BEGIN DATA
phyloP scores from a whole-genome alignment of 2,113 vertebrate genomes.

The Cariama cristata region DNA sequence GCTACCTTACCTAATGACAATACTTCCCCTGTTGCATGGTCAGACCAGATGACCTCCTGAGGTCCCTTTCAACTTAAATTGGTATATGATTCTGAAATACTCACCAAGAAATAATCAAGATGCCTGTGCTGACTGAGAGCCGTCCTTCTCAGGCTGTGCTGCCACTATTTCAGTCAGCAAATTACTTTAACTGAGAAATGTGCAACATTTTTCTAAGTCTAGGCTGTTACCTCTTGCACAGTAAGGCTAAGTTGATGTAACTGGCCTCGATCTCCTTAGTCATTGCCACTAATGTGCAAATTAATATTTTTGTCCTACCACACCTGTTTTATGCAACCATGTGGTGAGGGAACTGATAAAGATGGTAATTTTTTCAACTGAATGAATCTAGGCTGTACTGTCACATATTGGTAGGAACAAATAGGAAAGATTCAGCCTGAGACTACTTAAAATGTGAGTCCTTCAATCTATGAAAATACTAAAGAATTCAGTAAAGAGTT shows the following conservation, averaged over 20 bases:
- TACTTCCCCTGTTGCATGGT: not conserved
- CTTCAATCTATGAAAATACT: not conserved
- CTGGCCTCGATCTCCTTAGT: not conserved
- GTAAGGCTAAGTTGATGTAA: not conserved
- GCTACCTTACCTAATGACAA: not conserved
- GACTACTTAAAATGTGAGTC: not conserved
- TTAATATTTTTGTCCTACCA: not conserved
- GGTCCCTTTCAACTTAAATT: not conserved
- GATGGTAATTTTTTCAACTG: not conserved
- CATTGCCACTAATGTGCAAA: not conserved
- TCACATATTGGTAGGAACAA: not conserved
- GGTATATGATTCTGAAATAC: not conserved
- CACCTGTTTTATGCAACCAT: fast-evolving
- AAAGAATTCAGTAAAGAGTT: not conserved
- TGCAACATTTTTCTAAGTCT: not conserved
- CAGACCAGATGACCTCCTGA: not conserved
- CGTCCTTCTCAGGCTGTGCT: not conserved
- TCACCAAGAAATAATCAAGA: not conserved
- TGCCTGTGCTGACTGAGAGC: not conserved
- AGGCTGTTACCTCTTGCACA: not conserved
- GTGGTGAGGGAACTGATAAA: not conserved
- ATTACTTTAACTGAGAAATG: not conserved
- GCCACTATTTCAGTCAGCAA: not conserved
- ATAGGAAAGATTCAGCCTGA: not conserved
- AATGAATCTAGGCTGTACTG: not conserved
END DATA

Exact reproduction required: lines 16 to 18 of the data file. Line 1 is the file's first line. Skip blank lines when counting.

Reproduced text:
- AAAGAATTCAGTAAAGAGTT: not conserved
- TGCAACATTTTTCTAAGTCT: not conserved
- CAGACCAGATGACCTCCTGA: not conserved